It's On Us


February 9, 2015

Becky Wasserman


On Sunday night, President Obama delivered a Grammys PSA with a message loud and clear: it’s time to end violence against women. It’s on us to take a stand, step in, and offer support to survivors of domestic violence and sexual assault.


While the Grammys are a night to celebrate artists and songs of the year, they are also an opportunity to reflect on the impact music has on our culture. In his statement to the nation, the President declared, “artists have a unique power to change minds and attitudes and get us thinking and talking about what matters.” Survivor Brooke Axtell then took the stage and shared her story of abuse before Katy Perry’s performance. As more artists have the courage to reject the misogyny and degradation that have become so normalized by the music industry, more survivors will reach out and find safety.


Like the music industry, professional athletics also shape our culture as Americans. Last week, during the single most watched broadcast in our country’s history, the Super Bowl aired a domestic violence PSA. Followed by commercials about caring men and strong girls, over 100 million viewers heard fresh messages about respect, safety, and challenging gender norms.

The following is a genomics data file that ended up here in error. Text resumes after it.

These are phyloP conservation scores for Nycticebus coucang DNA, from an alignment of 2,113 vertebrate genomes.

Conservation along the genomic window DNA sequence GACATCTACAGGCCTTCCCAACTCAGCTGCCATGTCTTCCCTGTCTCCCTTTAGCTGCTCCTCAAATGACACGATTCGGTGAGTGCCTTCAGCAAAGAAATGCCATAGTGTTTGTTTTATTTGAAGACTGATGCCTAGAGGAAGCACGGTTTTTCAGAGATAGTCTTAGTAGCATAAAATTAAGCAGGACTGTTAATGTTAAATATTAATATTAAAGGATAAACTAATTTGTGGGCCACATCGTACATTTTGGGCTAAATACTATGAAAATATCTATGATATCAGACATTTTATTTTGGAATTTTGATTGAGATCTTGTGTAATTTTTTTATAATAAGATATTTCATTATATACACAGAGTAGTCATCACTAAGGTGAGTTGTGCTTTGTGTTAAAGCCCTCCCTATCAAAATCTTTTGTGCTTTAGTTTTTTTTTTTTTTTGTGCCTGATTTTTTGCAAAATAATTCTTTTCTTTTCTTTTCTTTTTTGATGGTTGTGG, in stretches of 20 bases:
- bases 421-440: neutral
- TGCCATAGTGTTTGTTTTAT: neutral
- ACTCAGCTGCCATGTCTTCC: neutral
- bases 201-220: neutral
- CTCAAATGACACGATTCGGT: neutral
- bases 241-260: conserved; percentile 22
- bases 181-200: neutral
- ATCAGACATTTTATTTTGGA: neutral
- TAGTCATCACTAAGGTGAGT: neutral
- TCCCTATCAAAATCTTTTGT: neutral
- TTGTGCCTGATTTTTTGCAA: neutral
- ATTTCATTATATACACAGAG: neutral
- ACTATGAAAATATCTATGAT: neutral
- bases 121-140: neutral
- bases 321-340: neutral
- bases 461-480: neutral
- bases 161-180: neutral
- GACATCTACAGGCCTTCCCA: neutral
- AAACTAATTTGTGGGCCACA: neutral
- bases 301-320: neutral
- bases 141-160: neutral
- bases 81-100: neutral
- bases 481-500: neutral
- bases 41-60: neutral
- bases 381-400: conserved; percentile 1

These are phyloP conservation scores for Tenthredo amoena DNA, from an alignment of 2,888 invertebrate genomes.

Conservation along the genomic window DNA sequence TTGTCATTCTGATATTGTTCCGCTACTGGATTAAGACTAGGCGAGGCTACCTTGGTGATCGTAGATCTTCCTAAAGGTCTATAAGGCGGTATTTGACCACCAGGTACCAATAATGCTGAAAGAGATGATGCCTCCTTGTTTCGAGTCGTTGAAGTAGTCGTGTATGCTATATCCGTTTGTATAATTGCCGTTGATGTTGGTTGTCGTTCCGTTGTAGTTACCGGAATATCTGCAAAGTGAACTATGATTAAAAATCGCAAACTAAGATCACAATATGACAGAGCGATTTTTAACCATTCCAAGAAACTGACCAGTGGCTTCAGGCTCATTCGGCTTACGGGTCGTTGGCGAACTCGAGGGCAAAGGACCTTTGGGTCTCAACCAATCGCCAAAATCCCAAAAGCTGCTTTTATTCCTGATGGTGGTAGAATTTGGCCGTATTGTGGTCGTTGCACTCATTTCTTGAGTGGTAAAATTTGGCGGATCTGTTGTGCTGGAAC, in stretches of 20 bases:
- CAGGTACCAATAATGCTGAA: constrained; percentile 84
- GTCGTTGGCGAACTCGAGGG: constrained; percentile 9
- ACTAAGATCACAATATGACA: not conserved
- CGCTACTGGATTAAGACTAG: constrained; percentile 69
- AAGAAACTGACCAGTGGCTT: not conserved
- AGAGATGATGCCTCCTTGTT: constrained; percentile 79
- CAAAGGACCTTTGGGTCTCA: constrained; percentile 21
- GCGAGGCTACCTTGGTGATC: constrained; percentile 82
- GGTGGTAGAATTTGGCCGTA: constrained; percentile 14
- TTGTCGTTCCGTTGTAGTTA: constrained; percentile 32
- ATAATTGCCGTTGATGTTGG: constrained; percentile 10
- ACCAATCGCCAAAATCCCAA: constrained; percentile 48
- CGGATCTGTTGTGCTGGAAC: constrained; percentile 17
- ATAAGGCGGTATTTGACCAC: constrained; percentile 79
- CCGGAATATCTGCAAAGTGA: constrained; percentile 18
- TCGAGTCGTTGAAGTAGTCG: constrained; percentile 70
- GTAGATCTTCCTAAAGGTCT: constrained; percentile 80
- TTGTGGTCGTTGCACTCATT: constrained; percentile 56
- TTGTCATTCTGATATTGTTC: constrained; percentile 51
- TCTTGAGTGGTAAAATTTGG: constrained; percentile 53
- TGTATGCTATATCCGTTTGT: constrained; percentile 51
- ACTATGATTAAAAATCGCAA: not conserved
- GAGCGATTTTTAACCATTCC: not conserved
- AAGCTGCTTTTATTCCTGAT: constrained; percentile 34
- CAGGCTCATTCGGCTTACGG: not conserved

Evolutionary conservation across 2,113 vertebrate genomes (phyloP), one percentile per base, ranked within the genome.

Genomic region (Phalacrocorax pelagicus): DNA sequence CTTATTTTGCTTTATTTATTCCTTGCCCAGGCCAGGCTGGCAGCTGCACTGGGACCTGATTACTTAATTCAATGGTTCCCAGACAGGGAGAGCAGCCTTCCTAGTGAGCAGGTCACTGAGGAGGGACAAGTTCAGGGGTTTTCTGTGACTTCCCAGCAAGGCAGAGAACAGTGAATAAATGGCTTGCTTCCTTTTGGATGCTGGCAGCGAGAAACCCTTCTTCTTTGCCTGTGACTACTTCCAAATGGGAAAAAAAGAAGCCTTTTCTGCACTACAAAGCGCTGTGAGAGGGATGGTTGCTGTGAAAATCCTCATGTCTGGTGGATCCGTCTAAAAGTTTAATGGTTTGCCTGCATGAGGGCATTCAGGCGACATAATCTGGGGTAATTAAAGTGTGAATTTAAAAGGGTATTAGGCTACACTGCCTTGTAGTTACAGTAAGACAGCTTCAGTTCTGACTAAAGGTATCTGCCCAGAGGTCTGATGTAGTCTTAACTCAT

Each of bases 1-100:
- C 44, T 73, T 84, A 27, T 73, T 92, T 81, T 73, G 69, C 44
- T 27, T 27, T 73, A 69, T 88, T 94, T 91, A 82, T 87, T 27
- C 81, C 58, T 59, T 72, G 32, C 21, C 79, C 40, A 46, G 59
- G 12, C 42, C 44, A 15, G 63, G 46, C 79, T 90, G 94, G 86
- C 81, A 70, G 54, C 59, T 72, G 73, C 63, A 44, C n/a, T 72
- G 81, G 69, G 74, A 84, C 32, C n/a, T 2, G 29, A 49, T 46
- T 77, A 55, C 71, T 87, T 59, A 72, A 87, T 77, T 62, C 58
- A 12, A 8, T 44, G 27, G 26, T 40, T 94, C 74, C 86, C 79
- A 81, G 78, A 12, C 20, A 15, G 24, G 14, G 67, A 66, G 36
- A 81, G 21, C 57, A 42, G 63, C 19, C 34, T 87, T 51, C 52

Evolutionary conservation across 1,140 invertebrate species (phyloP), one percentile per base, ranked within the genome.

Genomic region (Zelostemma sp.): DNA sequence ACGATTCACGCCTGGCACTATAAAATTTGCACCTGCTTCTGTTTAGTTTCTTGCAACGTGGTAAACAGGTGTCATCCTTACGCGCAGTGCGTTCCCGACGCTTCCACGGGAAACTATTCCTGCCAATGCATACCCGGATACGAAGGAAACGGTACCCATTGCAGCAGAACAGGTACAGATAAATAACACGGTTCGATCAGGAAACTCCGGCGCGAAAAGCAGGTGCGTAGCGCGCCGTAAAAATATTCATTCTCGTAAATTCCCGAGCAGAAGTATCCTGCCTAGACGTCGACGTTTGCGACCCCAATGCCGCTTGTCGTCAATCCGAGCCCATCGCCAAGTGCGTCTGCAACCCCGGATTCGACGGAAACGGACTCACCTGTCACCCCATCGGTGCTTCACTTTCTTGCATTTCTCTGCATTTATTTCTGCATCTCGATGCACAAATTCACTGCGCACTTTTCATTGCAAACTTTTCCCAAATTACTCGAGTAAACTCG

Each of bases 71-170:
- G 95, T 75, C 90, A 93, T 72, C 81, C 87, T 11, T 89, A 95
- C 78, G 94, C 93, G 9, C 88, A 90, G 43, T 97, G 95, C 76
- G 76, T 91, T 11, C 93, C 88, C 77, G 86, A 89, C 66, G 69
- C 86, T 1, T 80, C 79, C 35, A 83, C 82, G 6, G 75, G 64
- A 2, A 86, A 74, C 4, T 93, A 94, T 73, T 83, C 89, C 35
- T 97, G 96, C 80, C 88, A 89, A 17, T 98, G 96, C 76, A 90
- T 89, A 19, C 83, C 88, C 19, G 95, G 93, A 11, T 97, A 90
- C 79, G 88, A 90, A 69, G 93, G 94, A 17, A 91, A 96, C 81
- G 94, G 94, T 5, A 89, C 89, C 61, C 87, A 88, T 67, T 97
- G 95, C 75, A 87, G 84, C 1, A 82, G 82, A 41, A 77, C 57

Powerful institutions that shape our culture and identity as Americans are speaking out. It’s time for religious institutions to do the same. Faith leaders, like musicians or athletes, have a unique power to shape our values as a society. We want faith leaders to educate themselves about domestic and sexual violence, preach from the pulpit, and send a clear message against violence to their congregants. When they do so, it’s on us to stand with these courageous leaders.


Our society will only eliminate violence against women once all the institutions that shape our cultural identity boldly show their support for survivors. February is Teen Dating Violence Awareness Month and it’s a perfect opportunity to start a conversation about healthy and respectful relationships with young people in your community. Wear orange throughout the month to show your support. Tweet with the hashtag #FaithRespectsOrange to show faith communities stand with survivors.  Post a Hotline number in your congregation’s bulletin. Become a volunteer through our Safe with Faith volunteer program. There are so many ways for you to speak out and take action! Visit for more ideas.


Remember, it’s on us.  Let’s get to work.



Call us:


(617) 951-3980

Find us: 


89 South Street, Suite 603

Boston, MA 02111

Connect with us: